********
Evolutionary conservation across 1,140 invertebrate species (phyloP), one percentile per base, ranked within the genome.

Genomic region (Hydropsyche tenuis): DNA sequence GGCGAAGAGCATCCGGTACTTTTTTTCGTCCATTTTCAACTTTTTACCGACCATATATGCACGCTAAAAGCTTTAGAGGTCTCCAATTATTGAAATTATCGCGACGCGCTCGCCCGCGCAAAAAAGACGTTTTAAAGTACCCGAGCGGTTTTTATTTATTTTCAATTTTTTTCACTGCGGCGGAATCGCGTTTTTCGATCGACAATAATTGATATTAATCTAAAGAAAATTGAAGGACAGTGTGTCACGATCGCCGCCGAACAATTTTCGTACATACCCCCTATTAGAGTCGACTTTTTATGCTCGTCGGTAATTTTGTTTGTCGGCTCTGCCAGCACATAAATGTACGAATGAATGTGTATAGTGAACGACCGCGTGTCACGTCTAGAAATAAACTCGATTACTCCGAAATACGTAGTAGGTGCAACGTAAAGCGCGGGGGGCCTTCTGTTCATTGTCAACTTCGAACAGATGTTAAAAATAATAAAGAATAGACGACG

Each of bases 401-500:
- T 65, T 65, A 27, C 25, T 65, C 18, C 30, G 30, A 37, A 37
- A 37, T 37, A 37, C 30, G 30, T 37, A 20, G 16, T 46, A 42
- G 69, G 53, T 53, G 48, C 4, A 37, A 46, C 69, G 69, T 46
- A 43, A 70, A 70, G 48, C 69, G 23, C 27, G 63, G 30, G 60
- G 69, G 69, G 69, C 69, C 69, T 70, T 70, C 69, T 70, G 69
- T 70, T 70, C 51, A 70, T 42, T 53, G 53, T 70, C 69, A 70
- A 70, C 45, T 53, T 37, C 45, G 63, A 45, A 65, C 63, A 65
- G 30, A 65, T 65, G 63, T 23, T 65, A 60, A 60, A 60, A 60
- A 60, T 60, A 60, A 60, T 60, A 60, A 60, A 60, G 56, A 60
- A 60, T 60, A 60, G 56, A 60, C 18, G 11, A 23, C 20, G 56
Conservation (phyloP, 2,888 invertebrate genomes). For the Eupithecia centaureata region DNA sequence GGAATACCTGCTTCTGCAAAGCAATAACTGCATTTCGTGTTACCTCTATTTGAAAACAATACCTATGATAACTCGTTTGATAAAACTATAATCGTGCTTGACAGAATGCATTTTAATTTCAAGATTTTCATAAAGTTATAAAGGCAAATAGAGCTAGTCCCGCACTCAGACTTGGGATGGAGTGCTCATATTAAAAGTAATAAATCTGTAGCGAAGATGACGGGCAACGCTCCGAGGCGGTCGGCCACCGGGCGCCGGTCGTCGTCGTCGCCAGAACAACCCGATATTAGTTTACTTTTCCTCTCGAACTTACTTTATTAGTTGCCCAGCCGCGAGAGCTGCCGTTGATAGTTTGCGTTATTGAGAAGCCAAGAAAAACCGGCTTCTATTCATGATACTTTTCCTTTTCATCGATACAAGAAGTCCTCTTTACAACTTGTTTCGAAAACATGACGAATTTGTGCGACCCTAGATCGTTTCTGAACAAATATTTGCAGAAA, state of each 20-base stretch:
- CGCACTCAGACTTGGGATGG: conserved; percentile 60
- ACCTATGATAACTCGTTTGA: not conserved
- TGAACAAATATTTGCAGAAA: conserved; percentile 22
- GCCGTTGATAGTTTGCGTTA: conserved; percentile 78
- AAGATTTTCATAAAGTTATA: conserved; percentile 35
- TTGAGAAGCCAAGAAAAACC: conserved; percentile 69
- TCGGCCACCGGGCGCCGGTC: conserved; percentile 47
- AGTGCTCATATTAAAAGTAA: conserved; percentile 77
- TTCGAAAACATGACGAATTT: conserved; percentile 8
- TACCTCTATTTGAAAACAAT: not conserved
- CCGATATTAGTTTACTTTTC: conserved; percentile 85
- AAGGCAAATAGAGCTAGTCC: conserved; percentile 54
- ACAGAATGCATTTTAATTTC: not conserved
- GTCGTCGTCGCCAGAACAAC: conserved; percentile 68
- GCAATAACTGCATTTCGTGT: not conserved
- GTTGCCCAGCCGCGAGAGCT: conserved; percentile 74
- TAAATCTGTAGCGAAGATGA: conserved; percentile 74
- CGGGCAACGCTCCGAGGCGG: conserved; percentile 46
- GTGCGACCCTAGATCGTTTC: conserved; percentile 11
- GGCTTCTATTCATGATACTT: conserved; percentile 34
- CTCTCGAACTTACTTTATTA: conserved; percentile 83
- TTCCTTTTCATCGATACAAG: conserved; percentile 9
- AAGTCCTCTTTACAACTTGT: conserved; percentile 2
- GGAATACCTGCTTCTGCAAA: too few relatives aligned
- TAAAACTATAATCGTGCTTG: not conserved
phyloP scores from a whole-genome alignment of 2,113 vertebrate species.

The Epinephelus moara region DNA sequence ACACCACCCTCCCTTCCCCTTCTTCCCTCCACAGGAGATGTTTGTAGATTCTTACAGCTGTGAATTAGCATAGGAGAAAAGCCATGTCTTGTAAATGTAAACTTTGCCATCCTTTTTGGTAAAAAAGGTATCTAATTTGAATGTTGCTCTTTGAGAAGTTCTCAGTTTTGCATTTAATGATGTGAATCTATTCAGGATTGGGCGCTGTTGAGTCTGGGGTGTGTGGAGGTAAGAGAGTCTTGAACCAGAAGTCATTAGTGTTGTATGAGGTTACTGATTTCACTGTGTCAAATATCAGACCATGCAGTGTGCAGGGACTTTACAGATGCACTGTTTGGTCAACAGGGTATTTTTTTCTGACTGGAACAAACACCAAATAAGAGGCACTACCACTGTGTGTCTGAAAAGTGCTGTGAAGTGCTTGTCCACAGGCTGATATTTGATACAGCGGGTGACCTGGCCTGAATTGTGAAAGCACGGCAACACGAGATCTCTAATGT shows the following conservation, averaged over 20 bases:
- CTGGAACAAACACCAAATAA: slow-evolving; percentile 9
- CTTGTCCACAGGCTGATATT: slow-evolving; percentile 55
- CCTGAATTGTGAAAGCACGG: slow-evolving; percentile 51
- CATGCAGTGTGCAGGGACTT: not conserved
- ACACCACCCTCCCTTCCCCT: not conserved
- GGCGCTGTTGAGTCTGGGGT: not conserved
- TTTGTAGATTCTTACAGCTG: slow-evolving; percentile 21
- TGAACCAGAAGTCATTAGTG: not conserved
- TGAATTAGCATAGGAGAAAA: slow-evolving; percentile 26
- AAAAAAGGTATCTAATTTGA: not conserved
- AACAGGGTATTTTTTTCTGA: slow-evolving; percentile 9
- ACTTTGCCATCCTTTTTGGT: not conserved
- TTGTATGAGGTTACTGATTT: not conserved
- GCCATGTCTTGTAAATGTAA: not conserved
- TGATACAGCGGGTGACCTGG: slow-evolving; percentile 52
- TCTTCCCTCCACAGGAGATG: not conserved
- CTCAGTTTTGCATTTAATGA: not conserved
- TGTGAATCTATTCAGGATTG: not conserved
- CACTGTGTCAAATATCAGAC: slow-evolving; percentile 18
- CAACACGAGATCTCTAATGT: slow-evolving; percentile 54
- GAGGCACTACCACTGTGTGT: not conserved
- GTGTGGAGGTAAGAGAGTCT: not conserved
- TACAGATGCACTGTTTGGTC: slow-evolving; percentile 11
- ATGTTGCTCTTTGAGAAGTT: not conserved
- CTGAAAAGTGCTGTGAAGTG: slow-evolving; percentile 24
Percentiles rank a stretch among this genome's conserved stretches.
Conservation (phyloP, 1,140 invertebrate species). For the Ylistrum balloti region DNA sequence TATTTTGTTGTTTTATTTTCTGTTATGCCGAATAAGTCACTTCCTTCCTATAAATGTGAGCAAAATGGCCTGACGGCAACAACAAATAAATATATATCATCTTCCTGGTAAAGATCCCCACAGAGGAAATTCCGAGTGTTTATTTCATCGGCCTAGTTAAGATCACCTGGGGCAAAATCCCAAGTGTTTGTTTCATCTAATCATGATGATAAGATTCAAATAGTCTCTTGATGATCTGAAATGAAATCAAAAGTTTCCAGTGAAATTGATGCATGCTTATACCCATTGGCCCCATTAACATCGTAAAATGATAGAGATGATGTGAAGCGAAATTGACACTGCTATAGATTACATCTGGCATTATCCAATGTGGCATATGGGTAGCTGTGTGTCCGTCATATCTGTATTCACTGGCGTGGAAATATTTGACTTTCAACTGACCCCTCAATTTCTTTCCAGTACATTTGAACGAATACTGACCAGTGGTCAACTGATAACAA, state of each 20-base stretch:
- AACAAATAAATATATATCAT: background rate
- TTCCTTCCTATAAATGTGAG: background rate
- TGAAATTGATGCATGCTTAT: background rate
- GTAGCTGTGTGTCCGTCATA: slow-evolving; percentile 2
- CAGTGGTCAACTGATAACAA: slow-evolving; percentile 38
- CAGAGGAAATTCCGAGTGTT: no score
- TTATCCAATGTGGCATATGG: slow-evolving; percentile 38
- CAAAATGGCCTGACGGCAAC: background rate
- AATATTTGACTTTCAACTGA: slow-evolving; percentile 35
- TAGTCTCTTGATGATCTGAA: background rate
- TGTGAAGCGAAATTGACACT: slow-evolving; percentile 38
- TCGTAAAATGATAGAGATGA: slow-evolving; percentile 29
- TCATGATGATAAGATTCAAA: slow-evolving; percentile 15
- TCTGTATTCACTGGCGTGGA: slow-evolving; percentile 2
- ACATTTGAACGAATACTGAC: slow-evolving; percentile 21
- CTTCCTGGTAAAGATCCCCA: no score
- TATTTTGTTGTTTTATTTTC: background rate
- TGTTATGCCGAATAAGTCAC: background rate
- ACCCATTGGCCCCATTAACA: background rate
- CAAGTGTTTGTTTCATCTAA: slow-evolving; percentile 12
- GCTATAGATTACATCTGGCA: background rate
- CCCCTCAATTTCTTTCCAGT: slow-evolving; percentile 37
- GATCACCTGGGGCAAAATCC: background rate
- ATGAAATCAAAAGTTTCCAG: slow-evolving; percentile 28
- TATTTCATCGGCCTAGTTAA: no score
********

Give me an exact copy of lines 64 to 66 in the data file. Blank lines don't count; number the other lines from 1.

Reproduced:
- TACAGATGCACTGTTTGGTC: slow-evolving; percentile 11
- ATGTTGCTCTTTGAGAAGTT: not conserved
- CTGAAAAGTGCTGTGAAGTG: slow-evolving; percentile 24